Recently, we were asked by Johannesburg Inner City Partnership (JICP) on behalf of the Makers Valley Collective to partner with them on a unique proposal for Creative Placemaking. The proposal was solicited by the U.S. Consulate in Johannesburg and asked for local organizations on the ground to propose work supporting inclusive growth in South Africa:

promote conscientious urban revitalization in low-income urban neighborhoods through “creative placemaking” that integrates community-based arts and culture programs into community development strategies for sustainable urban transformation.

The Makers Valley Collective is a group of Makers and civic innovators committed to experimentation, overcoming barriers, and working on practical and ‘glocal’ solutions towards urban renewal and greater community wellbeing.

There are three pillars to the work proposed:

  • Clean and Safe Inner City
    Prototype public and public-private waste management systems (including bins, collection and street cleaning) that correspond with peoples’ current behavior and minimize the build-up of waste. Prototype ‘corner security hubs’ and other hard-infrastructure that support block-by-block safety using soft-infrastructure systems – local residents and volunteer ‘marshalls’, amongst other ideas that will arise from the community design thinking process.
  • Productive Inner City
    Pair experienced ‘makers’ with local unemployed youth identifying themselves as future makers. Conduct skills development workshops in the form of short courses based around the designing and prototyping of solutions to commonly-experienced problems. Local makers generate an income in the process, gain experience and boost their entrepreneurial ability and employability.
  • Inclusive Inner City
    Train and mentor Makers from diverse walks of life so they know how to bring their products to as broad a market as possible and also-depending on demand-scale up to manufacturing status when they are ready. This includes workshops on how to find financing through microgrants and other low-cost mechanisms.

Our role here was to serve as strategic advisor to the on the ground team at JICP. What makes this proposal particularly strong is that it includes ways to activate the city, turn young people into Makers, and work with makers to build pathways to more financial stability. Financial stability is impossible without housing stability and the JICP proposal recognizes this explicitly, calling it “the elephant in the room.”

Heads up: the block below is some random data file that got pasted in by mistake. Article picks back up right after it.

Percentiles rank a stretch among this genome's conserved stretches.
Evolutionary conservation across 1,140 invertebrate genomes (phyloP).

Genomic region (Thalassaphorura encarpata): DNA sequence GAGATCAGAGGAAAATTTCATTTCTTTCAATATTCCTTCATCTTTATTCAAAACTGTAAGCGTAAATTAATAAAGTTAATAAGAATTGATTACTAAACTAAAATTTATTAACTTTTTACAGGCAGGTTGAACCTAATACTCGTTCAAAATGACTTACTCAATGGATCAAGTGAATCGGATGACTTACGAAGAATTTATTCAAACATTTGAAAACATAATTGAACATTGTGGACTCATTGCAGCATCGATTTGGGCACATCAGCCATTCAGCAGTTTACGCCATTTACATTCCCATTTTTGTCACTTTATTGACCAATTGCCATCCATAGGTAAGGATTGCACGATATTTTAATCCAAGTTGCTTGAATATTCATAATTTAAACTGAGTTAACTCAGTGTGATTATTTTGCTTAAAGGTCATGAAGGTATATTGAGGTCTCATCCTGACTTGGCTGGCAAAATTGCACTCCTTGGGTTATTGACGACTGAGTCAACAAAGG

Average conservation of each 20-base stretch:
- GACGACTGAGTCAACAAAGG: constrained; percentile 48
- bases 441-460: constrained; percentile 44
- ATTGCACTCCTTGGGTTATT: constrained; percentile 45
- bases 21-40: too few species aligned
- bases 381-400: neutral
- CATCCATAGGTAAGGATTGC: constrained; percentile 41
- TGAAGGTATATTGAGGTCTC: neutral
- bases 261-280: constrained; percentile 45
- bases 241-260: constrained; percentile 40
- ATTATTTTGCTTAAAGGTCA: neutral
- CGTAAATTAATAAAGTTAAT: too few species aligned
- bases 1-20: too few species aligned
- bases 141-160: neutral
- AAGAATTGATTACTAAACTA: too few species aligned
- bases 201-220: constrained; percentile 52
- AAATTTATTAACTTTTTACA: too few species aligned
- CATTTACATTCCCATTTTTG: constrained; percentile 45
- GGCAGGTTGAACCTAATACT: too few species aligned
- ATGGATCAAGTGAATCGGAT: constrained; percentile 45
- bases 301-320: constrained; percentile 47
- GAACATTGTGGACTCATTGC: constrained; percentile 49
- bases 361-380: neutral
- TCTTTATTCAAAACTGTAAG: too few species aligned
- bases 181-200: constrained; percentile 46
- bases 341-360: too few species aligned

Elephant in the Room: Using Makers to Address Critical Gaps in Affordable Housing

Part of the work proposed includes having local Makers work to build low-cost housing to address Johannesburg’s critical housing shortage.

Like the U.S., South Africa has re-urbanized at a rapid pitch which has led to rapid gentrification of its cities. But there is not sufficient housing for all of its citizens, particularly low-income people moving into Johannesburg from rural areas. Our partners in South Africa call this “the elephant in the room”, by which they mean that it is hard to build a clean, safe, productive, and inclusive inner city without proper housing, especially as rising property prices and gentrification are forcing the poor out of the inner city. The JICP and Makers Valley Collective hopes to work with 495 City project to prototype solutions to the housing crisis. This includes experimenting with new forms of housing suitable for inner-ring suburbs built to a footprint of 495 square meters in a modular fashion. A separate initiative empowers home ownership through the conversion of subdivided rental housing into shared ownership in a not-for-profit company, in the form of an innovative rent-to-buy scheme. At no additional financial cost to them, residents can become shareholders in the company that owns the property and expand their portfolio, benefiting from rising property prices in the area.

We saw a similar initiative in Santa Fe, NM where Zane Fischer, who was instrumental in the creation of Make Santa Fe, is at the forefront of the “tiny houses” movement through a company he started called Extraordinary Structures. Watch his TedX talk here:

As the project gets funded, we look forward to traveling to Johannesburg to work with the community and extant team there. This work builds on the writing and work we did in the Maker City book around tactical urbanism and also Peter Hirshberg’s involvement in Market St. Prototyping from the very beginning.

Likewise, it builds on Marcia Kadanoff’s work in low-income housing through TNDC.

To learn more about the housing crisis in Johannesburg:

We’ll keep you updated as this project gets the funding it needs to progress from strong concept to reality.